For the second time in back-to-back starts shared by Adam Wainwright and Yadier Molina, the steady starter who has helped carry the Cardinals all season was boosted by the catcher who is in the process of overshadowing a bumpy sendoff season with one final surge.
September Yadi is flexing.
“Just not good pitching,” Wainwright summarized Thursday afternoon after he allowed nine hits and four earned runs in five innings, walking none but only striking out two.
Molina’s two home runs — one lofted and another leveled — had helped the Cardinals tie the game by the time Wainwright exited. Reliever Andre Pallante was tagged with the loss in what became an 11-6 defeat in a series split against the done-for Nationals. None of that softened Wainwright’s harsh self-review.
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What was supposed to be a victorious celebration of Wainwright and Molina tying the all-time MLB record for starts made by battery mates (No. 324) became a little more muted due to Wainwright’s turbulence.
His delivery, he said, stinks at the moment. His bottom half and top half are not synced. He’s leaving too much over the middle of the plate, and those signature pitches that are supposed to hug the edges of the strike zone are missing by too much for Molina to frame for strikes. Everything from when his hands separate to how his arm swings is now under review.
Manager Oliver Marmol said he and his staff started digging in immediately after the game. Wainwright had already started. There is reason for urgency.
Wainwright has allowed eight earned runs on 18 hits over his past two starts. Both were at home, where he usually excels. Both were five-inning appearances.
The good news?
“I’ve had to fix these things 100 times before,” Wainwright said.
And fix them, he has.
Before you worry too much about Wainwright — for some, I realize it’s too late — here is some information to consider:
The spin rate on his curveball this season is in the league’s 86th percentile. It’s still one of the most effective pitches out there. His opponent barrel percentage (6%) is as low as it’s been since 2017. His walk rate (6.5%) is very low, and his strikeout rate (19.2%) remains solid, especially for this Cardinals staff.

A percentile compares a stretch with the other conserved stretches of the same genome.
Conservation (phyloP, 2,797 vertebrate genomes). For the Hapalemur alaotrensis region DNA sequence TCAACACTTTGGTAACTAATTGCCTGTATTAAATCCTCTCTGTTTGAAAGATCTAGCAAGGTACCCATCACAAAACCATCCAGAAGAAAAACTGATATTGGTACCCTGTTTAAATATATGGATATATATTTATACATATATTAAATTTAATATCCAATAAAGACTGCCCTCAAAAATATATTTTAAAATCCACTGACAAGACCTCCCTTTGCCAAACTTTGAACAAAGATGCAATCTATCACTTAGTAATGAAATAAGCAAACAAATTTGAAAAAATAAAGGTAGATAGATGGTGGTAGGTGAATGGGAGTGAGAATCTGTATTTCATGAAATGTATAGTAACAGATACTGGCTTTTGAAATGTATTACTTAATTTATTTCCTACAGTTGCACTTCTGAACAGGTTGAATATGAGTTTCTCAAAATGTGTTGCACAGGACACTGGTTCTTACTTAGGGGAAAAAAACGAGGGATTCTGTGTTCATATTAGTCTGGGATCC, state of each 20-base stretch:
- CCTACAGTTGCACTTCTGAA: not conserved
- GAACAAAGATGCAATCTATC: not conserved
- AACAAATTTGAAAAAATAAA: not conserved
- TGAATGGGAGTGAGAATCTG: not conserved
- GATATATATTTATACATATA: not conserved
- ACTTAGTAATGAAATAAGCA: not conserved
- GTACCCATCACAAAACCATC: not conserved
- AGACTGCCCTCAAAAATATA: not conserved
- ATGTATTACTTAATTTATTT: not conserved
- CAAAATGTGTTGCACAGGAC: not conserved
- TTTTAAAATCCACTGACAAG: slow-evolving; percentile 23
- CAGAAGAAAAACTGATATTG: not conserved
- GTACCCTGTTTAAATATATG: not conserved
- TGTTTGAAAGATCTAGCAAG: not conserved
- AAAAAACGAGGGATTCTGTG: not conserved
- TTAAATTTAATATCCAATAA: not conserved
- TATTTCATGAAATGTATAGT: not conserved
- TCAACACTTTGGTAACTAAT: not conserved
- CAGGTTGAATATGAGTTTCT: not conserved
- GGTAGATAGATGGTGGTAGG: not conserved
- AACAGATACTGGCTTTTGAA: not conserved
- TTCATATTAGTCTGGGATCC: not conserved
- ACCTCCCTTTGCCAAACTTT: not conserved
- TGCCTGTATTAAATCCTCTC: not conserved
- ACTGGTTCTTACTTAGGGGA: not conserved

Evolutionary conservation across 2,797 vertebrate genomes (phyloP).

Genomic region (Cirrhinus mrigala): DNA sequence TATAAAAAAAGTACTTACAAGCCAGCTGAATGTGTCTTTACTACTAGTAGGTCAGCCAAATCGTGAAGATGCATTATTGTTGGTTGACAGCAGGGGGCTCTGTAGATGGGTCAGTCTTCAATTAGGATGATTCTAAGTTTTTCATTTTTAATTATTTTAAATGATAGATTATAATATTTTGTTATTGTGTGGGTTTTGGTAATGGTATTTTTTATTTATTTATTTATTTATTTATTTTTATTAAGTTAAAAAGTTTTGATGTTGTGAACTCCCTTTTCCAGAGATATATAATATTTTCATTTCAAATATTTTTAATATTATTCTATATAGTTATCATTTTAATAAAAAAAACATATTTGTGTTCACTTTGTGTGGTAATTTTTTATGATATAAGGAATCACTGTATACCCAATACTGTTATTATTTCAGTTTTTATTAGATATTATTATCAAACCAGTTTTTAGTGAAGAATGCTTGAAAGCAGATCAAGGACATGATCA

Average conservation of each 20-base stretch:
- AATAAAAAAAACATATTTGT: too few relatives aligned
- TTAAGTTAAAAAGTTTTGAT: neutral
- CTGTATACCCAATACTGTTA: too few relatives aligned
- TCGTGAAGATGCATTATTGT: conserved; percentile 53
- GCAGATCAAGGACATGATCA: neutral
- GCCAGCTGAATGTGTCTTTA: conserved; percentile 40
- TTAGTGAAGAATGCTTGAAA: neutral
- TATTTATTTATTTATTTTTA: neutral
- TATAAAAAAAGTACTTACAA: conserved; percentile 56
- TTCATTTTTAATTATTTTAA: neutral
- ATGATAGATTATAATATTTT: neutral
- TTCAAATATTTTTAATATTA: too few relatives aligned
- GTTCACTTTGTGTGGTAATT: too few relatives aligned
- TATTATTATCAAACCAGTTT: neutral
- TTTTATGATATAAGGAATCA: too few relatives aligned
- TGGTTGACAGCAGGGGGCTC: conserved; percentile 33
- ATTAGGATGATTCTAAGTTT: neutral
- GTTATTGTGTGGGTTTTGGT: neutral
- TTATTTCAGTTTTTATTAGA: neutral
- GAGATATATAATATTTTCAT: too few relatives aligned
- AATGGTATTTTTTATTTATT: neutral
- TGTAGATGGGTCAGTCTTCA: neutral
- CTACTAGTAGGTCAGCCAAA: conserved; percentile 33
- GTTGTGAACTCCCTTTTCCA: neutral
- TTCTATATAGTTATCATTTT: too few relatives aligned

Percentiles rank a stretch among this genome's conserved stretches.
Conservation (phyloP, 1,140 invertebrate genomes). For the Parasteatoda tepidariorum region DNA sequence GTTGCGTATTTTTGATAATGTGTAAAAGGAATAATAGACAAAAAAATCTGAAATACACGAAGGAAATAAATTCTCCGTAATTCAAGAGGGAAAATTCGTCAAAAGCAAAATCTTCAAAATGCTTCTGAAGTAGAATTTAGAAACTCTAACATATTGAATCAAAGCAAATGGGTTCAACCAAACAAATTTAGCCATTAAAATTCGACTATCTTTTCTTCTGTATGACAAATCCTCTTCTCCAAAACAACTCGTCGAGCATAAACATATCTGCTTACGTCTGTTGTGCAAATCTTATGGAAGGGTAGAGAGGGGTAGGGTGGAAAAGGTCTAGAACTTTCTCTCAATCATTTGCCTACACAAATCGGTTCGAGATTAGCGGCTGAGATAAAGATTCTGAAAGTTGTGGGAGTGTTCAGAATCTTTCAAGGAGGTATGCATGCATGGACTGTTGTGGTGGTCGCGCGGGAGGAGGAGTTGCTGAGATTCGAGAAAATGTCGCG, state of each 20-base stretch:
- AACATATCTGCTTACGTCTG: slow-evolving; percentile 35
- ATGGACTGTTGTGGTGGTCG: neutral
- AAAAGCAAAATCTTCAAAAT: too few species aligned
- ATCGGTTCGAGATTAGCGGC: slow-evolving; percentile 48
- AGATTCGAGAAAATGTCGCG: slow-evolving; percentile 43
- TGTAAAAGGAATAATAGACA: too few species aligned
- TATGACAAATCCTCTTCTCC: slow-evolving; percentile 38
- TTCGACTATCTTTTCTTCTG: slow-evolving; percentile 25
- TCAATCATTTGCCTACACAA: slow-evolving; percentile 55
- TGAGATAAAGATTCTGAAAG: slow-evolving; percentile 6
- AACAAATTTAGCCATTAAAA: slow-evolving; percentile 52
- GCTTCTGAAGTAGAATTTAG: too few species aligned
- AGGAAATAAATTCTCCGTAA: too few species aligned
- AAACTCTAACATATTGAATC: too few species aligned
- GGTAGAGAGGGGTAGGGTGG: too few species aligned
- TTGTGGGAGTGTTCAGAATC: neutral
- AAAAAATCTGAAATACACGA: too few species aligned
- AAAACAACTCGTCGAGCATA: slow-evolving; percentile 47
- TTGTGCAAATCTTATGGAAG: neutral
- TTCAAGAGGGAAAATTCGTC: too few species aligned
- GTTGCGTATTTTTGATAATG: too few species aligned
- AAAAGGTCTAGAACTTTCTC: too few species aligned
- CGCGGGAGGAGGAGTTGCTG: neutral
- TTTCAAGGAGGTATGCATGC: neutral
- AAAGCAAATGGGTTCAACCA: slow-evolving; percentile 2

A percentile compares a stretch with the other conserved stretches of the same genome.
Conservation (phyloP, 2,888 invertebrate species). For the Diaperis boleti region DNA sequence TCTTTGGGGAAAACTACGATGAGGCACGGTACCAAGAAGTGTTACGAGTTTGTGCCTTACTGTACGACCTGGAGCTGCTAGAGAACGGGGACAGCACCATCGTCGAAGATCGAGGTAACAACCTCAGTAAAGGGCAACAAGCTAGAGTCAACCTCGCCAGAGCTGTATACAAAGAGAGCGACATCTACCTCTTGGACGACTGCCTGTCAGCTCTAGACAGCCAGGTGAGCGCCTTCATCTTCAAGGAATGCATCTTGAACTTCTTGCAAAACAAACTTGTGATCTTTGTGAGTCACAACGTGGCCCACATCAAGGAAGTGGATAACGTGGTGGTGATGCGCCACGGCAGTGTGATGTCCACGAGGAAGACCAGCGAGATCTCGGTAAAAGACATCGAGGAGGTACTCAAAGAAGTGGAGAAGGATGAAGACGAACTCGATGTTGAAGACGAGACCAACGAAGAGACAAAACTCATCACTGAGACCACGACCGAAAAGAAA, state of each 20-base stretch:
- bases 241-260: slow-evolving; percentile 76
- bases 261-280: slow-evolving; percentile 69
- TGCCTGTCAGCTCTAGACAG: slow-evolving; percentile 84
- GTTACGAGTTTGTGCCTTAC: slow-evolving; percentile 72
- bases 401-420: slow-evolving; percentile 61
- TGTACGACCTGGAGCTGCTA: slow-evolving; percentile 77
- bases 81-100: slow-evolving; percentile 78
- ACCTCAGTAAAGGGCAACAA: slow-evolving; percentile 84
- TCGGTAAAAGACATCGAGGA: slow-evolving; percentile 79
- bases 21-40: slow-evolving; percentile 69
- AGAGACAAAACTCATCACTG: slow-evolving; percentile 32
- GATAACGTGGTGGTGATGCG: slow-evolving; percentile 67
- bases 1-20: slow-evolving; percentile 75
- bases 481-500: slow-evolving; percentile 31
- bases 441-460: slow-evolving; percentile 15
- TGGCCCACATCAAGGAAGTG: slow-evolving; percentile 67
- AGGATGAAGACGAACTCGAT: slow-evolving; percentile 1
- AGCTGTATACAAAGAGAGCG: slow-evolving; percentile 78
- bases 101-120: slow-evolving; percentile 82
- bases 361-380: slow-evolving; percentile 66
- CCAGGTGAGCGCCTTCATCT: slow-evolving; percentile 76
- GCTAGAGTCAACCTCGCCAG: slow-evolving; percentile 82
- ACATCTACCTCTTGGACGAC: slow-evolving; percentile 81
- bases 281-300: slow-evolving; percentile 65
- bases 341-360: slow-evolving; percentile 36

Wainwright is a pitcher in a league full of throwers. His success this season is no fluke. It wasn’t last season. Or the season before. Since the pandemic-affected 2020 season made baseball all sorts of unpredictable, Wainwright has been one of the game’s most reliable starters. Between then and now, he leads the game in innings pitched while ranking in the top 10 among starters in ERA (3.13). He’s crammed 45 quality starts — at least six innings pitched and three earned runs or fewer allowed — into those 70 chances, including 16 quality starts in 28 games this season. If you believe the FanGraphs value projector, his post-pandemic performance has been worth $60 million to the Cardinals. He’s made roughly half of that.
Pretty good bargain.
Especially when you consider the context of 2022.
Steven Matz and Jack Flaherty got hurt. Pallante ran into an innings ceiling that encouraged a shift back to the bullpen. Dakota Hudson wrestled with his frustrating return from Tommy John surgery. The Cardinals needed not one but two starters added at the trade deadline. Miles Mikolas earned an All-Star appearance, and deservedly so, but where would the Cardinals be without Wainwright? In big trouble. It’s part of the reason I hope Wainwright and the Cardinals sign up to do this over again in 2023. As long as he corrects what needs correcting, there is no reason to assume he can’t help lead this rotation again in 2023.
He has to want that, of course. He’s playing his cards close. How the season ends could affect things, of course. That’s a later question. First, Wainwright needs a present answer.
If the outside fretting has not yet started, it will soon. Wainwright is 41 now. Two consecutive starts have been rough. His second-half ERA is up to 3.92 from 3.00 before the break. He’s always so good at home, but his past two home starts have been so blah.
Wainwright needs to find his September footing. He knows it. He’s hunting. And the Cardinals, thanks to their strong play as of late, are in a place that can help him find it. The benefit of positioning yourself so a mad dash is not required to make the postseason field is that common sense can be baked into the pursuit of a first-round bye.
If Wainwright needs to work through things on the mound in live action, you let him. If he needs to skip a start to focus on bullpen sessions, you let him. He stressed Thursday that he needs to continue pitching in games to get right. He knows best.
Wainwright and Molina need one more start together to secure an incredible top spot in baseball history. Then it will be time to really prioritize getting Wainwright right for the postseason. The record these two are going to set will probably never be touched. It’s a testament to both being able to fix themselves time and time again.
Molina is doing it before our eyes.
Wainwright has countless times before, and he can again.